Roy Schöndorf JSD '07
Deputy Attorney General for International Law, Israeli Ministry of Justice
Roy Schöndorf JSD ’07 was born in Israel in 1973. He was just six weeks old when the Yom Kippur War erupted and his father was drafted into military service as a reserve. “It’s not something that I myself remember,” says Schöndorf. “But it was a very difficult war, and certainly made an impact on my upbringing and even my choice to pursue a career in international law.”
Recently appointed to the position of deputy attorney general for international law in Israel’s Ministry of Justice, Schöndorf now holds one of the highest positions in international law in the Israeli government. He is responsible for providing legal advice to the government on all aspects of international law, including international litigation and treaty negotiations. Schöndorf, at 40, is quite young to hold such a position, but he already has an impressive record of working in the field of international law, with a particular focus on the negotiation of peace.
After receiving an LLB and an MA in law and economics from Tel Aviv University, Schöndorf served as a senior legal advisor in the international law department of the Israeli Defense Forces (IDF) Military Advocate General Unit, where he played an active role in peace negotiations with Israel’s neighbors, including Syria, Jordan, and the Palestinians.
“Working on peace negotiations, making peace, was a very meaningful thing for me,” Schöndorf says, recalling particularly his role as part of the Israeli delegation to Shepherdstown, West Virginia, where Israelis and Syrians came together in 2000 to negotiate the terms of a possible peace treaty. “I was quite young at the time, I was 26 or 27, and just to be able to observe the people participating in these discussions, let alone to contribute was a very significant experience.”
“I learned a lot in this process about international law and the role it played in these kinds of negotiations—both the role it can play but also its limits,” says Schöndorf. He adds that it was a particularly significant experience for him on a more personal level, as someone who was born into the last war with Syria—the Yom Kippur War—“to be able to be there and meet people that there was no way for an Israeli to meet then… to meet them in person and be able to exchange views about the future of our region, of our children, of our countries.”
It was later, as part of the Israeli delegation to the assembly of states negotiating the formation of the International Criminal Court, that Schöndorf became interested in writing a dissertation in the field of international criminal law. He came to NYU Law as a Fulbright and then Hauser scholar to study for his JSD, where he wrote a dissertation entitled “Rethinking Some of the Basic Doctrines of International Criminal Law,” under the direction of Professor Theodor Meron, who is now president of the International Criminal Tribunal for the former Yugoslavia and the International Residual Mechanism for Criminal Tribunals.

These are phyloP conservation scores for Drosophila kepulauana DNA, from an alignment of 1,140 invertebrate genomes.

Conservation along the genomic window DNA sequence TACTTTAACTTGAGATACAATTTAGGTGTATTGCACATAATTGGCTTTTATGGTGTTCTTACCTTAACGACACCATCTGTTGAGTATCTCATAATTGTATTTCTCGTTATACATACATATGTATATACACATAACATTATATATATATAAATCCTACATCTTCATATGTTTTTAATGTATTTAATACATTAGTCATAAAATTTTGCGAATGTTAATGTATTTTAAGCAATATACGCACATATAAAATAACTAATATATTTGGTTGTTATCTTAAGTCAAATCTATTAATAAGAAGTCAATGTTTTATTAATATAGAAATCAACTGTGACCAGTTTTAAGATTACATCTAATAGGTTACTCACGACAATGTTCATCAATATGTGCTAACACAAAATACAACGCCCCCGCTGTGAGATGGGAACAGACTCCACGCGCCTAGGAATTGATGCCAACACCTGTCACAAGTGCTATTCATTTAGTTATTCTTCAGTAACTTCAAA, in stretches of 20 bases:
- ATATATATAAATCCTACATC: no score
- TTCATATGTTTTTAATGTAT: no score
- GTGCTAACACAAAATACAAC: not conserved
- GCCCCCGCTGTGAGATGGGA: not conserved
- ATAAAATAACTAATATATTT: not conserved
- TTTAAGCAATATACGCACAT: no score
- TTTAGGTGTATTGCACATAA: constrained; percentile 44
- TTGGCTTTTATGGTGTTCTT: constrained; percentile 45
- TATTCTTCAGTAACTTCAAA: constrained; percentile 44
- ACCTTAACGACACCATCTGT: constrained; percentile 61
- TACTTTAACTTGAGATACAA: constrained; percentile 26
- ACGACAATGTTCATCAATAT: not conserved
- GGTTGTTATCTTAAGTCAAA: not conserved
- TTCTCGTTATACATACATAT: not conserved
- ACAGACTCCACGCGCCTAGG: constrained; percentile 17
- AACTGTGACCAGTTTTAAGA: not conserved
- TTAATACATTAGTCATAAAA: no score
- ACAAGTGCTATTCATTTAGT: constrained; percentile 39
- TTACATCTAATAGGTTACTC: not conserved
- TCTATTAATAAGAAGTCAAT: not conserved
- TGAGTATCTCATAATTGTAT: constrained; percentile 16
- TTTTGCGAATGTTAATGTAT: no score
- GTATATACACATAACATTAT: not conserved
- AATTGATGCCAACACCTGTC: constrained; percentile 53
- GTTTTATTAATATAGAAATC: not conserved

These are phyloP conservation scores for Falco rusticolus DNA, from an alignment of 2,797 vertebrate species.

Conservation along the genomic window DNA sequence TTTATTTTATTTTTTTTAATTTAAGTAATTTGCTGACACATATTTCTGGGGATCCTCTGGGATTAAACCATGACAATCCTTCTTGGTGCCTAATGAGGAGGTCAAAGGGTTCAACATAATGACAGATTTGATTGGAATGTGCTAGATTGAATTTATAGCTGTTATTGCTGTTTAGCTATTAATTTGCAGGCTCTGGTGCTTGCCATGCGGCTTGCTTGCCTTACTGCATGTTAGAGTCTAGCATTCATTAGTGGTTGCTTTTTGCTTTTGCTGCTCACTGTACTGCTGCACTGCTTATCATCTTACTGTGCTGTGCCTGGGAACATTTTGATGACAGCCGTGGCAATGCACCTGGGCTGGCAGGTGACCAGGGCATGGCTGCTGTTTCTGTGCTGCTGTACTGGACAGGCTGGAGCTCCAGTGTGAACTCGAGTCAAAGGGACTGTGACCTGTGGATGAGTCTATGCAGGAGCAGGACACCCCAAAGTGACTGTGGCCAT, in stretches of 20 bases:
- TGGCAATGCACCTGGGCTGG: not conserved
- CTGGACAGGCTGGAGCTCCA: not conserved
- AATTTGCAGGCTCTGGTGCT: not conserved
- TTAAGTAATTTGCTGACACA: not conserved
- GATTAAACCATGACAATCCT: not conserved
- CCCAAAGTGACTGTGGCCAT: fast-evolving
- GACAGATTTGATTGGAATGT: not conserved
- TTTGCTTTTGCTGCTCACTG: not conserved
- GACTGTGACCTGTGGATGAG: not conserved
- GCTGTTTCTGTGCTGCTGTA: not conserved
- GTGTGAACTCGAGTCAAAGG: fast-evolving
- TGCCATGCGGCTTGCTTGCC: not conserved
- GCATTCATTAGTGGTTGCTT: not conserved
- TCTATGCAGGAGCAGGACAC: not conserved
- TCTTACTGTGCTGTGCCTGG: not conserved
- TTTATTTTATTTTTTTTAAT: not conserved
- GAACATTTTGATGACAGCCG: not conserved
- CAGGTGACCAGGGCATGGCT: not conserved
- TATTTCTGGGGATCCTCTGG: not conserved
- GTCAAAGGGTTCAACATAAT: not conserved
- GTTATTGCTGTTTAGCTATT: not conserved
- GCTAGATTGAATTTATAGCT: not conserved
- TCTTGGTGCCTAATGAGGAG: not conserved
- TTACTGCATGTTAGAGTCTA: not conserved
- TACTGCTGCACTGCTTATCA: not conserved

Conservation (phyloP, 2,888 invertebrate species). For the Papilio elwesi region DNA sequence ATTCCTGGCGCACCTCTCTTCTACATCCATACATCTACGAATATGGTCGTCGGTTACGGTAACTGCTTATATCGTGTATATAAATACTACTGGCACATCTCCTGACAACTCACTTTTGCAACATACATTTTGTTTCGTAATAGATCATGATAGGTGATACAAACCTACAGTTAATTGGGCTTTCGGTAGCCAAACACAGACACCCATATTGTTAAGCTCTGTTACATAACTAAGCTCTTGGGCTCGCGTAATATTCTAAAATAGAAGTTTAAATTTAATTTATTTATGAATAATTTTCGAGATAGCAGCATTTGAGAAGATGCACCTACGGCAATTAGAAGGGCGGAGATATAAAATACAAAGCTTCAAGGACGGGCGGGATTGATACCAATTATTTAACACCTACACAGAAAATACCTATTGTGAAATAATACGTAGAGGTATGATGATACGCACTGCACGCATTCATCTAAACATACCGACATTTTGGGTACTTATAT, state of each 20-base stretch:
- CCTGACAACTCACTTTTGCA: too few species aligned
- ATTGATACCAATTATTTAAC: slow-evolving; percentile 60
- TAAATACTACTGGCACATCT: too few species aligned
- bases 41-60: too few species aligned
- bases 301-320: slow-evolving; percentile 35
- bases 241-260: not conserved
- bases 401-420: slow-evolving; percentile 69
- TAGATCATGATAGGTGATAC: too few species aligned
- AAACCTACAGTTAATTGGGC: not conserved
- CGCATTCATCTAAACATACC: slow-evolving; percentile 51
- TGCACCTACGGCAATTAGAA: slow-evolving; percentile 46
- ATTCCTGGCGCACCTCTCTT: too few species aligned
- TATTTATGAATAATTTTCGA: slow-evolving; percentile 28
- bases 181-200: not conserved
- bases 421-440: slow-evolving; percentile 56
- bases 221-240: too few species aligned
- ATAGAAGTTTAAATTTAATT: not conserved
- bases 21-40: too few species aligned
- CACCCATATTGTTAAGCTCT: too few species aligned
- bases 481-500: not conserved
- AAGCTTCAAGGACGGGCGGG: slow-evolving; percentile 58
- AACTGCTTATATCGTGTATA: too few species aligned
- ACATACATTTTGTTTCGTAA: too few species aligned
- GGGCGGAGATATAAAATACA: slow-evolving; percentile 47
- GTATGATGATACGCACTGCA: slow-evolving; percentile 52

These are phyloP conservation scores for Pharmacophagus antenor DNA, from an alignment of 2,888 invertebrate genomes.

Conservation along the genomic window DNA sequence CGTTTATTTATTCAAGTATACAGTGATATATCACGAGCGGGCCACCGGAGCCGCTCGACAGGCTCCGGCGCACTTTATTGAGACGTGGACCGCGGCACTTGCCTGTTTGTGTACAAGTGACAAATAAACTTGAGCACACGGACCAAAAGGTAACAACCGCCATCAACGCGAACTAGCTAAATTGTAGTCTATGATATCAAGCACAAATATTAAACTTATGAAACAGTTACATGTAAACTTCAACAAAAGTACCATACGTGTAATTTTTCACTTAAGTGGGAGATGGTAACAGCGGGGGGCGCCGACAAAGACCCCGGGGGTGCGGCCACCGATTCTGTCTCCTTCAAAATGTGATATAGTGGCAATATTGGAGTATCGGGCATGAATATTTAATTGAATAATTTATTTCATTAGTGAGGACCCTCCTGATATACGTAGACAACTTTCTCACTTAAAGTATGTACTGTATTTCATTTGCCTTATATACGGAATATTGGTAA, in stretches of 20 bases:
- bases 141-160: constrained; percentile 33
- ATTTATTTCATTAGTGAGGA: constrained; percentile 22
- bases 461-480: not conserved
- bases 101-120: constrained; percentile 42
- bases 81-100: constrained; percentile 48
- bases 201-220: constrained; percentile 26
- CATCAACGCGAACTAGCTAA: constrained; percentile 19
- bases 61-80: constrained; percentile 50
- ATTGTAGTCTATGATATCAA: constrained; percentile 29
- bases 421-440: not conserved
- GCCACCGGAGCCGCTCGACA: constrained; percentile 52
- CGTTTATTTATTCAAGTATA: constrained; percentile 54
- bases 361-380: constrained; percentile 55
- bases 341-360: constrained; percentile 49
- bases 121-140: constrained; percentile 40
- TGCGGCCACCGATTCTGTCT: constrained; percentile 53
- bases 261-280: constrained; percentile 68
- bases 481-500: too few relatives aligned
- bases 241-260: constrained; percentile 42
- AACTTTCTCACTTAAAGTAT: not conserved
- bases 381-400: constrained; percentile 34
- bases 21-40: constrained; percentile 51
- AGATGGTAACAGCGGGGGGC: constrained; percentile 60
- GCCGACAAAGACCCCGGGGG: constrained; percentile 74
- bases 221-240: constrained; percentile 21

Schöndorf credits his experience at NYU Law with broadening his horizons and expanding his understanding of various issues in international law. “I came from Israel, where there’s a lot of focus on issues related to Israeli-Palestinian, or Arab-Israeli conflict. At NYU I was exposed to so many other issues, global issues,” he says. He also had the opportunity, during one of his summers, to intern at the International Criminal Tribunal for Rwanda with Judge Erik Møse, who would later become its president.
After his time at NYU Law, before returning to governmental work, Schöndorf spent several years working at Debevoise & Plimpton in New York. There, he says, he was not only exposed to international arbitration and economic law in practice, but he also learned about the management of a law firm. This experience was particularly helpful when, in 2010, he was asked to establish the Department of Special International Affairs, a new department in Israel’s Ministry of Justice.
“He came into the Attorney General’s office already as head of a department, which is kind of rare, to bring someone from the outside rather than someone from within. But he brings exceptional skills, training, and experience,” says Oren Bar-Gill, Evelyn and Harold Meltzer Professor of Law and Economics, who has known Schöndorf since childhood. Growing up in the same northern suburb of Haifa, Israel, Bar-Gill and Schöndorf attended high school and law school together—where they were even roommates for a while—and overlapped in the IDF, as well. “Roy has always been kind of a star, a standout, absolutely brilliant,” Bar-Gill says.
Daniel Geron LLM ’02, who began his studies at NYU Law at the same time as Schöndorf, and who is now a senior attorney specializing in international law in Israel’s Ministry of Justice, describes Schöndorf’s meteoric rise in the field of International Law as a result of the very high regard in which he is held across government ministries. “I think everyone recognizes that he understands the intricacies of international law, and the sensitivities of the issues particularly well, and he’s able to explain the complexities to the people who need to ultimately make the decisions.”
Though he has only been in his position for a few weeks, Schöndorf has already made several international trips in his new capacity as deputy attorney general—including a visit to the US, where he met with his counterpart in the Department of Justice. “I’m very excited, looking to the future, about this opportunity,” Schöndorf says. “I certainly hope to continue and try to maintain Israel’s position as a leader in international law.”